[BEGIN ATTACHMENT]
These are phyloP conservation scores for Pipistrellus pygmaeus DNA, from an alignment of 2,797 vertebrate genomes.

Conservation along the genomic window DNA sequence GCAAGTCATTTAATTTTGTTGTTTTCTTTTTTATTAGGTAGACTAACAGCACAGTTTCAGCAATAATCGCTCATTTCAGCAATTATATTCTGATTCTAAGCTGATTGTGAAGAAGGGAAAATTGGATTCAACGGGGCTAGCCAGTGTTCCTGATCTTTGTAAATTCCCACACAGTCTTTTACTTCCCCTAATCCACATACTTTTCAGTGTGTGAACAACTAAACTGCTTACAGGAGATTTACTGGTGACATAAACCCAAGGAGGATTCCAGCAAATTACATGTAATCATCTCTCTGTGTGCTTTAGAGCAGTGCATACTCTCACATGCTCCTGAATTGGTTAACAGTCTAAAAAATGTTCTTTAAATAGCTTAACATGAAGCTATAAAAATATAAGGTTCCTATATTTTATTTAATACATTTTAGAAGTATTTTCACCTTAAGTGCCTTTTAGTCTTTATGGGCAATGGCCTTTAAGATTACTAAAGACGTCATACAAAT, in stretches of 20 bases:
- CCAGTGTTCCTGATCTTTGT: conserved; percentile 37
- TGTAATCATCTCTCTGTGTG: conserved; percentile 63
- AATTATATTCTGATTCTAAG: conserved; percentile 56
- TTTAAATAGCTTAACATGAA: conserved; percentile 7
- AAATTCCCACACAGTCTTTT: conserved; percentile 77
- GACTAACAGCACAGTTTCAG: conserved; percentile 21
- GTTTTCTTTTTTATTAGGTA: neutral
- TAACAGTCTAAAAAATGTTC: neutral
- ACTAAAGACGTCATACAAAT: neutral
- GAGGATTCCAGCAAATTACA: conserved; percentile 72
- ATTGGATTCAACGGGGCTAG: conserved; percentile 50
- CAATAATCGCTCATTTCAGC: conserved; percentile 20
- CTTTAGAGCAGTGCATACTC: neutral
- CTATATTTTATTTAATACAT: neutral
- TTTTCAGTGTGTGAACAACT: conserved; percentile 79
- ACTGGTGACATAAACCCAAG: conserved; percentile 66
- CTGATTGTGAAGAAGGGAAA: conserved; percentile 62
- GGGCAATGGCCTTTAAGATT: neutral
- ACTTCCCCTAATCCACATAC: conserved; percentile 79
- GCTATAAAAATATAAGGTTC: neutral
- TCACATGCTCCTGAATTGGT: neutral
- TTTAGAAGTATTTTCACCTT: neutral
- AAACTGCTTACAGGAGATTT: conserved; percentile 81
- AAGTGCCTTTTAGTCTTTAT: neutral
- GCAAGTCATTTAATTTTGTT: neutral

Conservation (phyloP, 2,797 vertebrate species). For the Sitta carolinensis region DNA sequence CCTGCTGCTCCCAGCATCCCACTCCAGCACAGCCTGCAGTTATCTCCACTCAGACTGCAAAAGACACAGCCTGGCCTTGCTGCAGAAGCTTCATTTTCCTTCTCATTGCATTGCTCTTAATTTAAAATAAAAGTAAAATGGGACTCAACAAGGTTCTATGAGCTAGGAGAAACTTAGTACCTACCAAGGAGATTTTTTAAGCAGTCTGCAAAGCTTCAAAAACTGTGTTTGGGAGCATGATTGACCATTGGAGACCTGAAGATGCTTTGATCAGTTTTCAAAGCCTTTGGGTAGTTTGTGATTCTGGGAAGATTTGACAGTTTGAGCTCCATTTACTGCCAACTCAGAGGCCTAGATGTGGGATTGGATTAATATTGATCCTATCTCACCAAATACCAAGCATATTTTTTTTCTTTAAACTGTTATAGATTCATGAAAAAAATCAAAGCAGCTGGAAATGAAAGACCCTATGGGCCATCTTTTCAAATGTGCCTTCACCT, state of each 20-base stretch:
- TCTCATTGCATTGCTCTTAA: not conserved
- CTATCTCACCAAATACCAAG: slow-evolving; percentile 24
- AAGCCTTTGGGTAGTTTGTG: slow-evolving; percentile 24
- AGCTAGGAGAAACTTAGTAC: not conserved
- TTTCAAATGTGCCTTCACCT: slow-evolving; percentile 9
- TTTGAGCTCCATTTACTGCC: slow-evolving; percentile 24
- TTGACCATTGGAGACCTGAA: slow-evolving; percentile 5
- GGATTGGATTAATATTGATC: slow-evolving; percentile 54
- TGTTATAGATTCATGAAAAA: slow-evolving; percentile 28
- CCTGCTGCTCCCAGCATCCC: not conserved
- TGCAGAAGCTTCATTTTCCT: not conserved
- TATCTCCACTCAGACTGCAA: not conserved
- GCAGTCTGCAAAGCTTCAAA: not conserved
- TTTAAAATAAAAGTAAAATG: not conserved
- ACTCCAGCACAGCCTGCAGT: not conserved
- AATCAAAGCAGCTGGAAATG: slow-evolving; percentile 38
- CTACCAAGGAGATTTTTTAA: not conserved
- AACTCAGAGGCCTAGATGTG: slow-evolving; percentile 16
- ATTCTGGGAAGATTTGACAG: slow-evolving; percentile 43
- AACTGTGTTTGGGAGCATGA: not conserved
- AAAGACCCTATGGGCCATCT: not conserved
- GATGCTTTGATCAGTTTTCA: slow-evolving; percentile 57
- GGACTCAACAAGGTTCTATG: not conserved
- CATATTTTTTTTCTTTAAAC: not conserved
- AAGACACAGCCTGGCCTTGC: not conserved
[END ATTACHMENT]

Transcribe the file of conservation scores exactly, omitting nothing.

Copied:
These are phyloP conservation scores for Pipistrellus pygmaeus DNA, from an alignment of 2,797 vertebrate genomes.

Conservation along the genomic window DNA sequence GCAAGTCATTTAATTTTGTTGTTTTCTTTTTTATTAGGTAGACTAACAGCACAGTTTCAGCAATAATCGCTCATTTCAGCAATTATATTCTGATTCTAAGCTGATTGTGAAGAAGGGAAAATTGGATTCAACGGGGCTAGCCAGTGTTCCTGATCTTTGTAAATTCCCACACAGTCTTTTACTTCCCCTAATCCACATACTTTTCAGTGTGTGAACAACTAAACTGCTTACAGGAGATTTACTGGTGACATAAACCCAAGGAGGATTCCAGCAAATTACATGTAATCATCTCTCTGTGTGCTTTAGAGCAGTGCATACTCTCACATGCTCCTGAATTGGTTAACAGTCTAAAAAATGTTCTTTAAATAGCTTAACATGAAGCTATAAAAATATAAGGTTCCTATATTTTATTTAATACATTTTAGAAGTATTTTCACCTTAAGTGCCTTTTAGTCTTTATGGGCAATGGCCTTTAAGATTACTAAAGACGTCATACAAAT, in stretches of 20 bases:
- CCAGTGTTCCTGATCTTTGT: conserved; percentile 37
- TGTAATCATCTCTCTGTGTG: conserved; percentile 63
- AATTATATTCTGATTCTAAG: conserved; percentile 56
- TTTAAATAGCTTAACATGAA: conserved; percentile 7
- AAATTCCCACACAGTCTTTT: conserved; percentile 77
- GACTAACAGCACAGTTTCAG: conserved; percentile 21
- GTTTTCTTTTTTATTAGGTA: neutral
- TAACAGTCTAAAAAATGTTC: neutral
- ACTAAAGACGTCATACAAAT: neutral
- GAGGATTCCAGCAAATTACA: conserved; percentile 72
- ATTGGATTCAACGGGGCTAG: conserved; percentile 50
- CAATAATCGCTCATTTCAGC: conserved; percentile 20
- CTTTAGAGCAGTGCATACTC: neutral
- CTATATTTTATTTAATACAT: neutral
- TTTTCAGTGTGTGAACAACT: conserved; percentile 79
- ACTGGTGACATAAACCCAAG: conserved; percentile 66
- CTGATTGTGAAGAAGGGAAA: conserved; percentile 62
- GGGCAATGGCCTTTAAGATT: neutral
- ACTTCCCCTAATCCACATAC: conserved; percentile 79
- GCTATAAAAATATAAGGTTC: neutral
- TCACATGCTCCTGAATTGGT: neutral
- TTTAGAAGTATTTTCACCTT: neutral
- AAACTGCTTACAGGAGATTT: conserved; percentile 81
- AAGTGCCTTTTAGTCTTTAT: neutral
- GCAAGTCATTTAATTTTGTT: neutral

Conservation (phyloP, 2,797 vertebrate species). For the Sitta carolinensis region DNA sequence CCTGCTGCTCCCAGCATCCCACTCCAGCACAGCCTGCAGTTATCTCCACTCAGACTGCAAAAGACACAGCCTGGCCTTGCTGCAGAAGCTTCATTTTCCTTCTCATTGCATTGCTCTTAATTTAAAATAAAAGTAAAATGGGACTCAACAAGGTTCTATGAGCTAGGAGAAACTTAGTACCTACCAAGGAGATTTTTTAAGCAGTCTGCAAAGCTTCAAAAACTGTGTTTGGGAGCATGATTGACCATTGGAGACCTGAAGATGCTTTGATCAGTTTTCAAAGCCTTTGGGTAGTTTGTGATTCTGGGAAGATTTGACAGTTTGAGCTCCATTTACTGCCAACTCAGAGGCCTAGATGTGGGATTGGATTAATATTGATCCTATCTCACCAAATACCAAGCATATTTTTTTTCTTTAAACTGTTATAGATTCATGAAAAAAATCAAAGCAGCTGGAAATGAAAGACCCTATGGGCCATCTTTTCAAATGTGCCTTCACCT, state of each 20-base stretch:
- TCTCATTGCATTGCTCTTAA: not conserved
- CTATCTCACCAAATACCAAG: slow-evolving; percentile 24
- AAGCCTTTGGGTAGTTTGTG: slow-evolving; percentile 24
- AGCTAGGAGAAACTTAGTAC: not conserved
- TTTCAAATGTGCCTTCACCT: slow-evolving; percentile 9
- TTTGAGCTCCATTTACTGCC: slow-evolving; percentile 24
- TTGACCATTGGAGACCTGAA: slow-evolving; percentile 5
- GGATTGGATTAATATTGATC: slow-evolving; percentile 54
- TGTTATAGATTCATGAAAAA: slow-evolving; percentile 28
- CCTGCTGCTCCCAGCATCCC: not conserved
- TGCAGAAGCTTCATTTTCCT: not conserved
- TATCTCCACTCAGACTGCAA: not conserved
- GCAGTCTGCAAAGCTTCAAA: not conserved
- TTTAAAATAAAAGTAAAATG: not conserved
- ACTCCAGCACAGCCTGCAGT: not conserved
- AATCAAAGCAGCTGGAAATG: slow-evolving; percentile 38
- CTACCAAGGAGATTTTTTAA: not conserved
- AACTCAGAGGCCTAGATGTG: slow-evolving; percentile 16
- ATTCTGGGAAGATTTGACAG: slow-evolving; percentile 43
- AACTGTGTTTGGGAGCATGA: not conserved
- AAAGACCCTATGGGCCATCT: not conserved
- GATGCTTTGATCAGTTTTCA: slow-evolving; percentile 57
- GGACTCAACAAGGTTCTATG: not conserved
- CATATTTTTTTTCTTTAAAC: not conserved
- AAGACACAGCCTGGCCTTGC: not conserved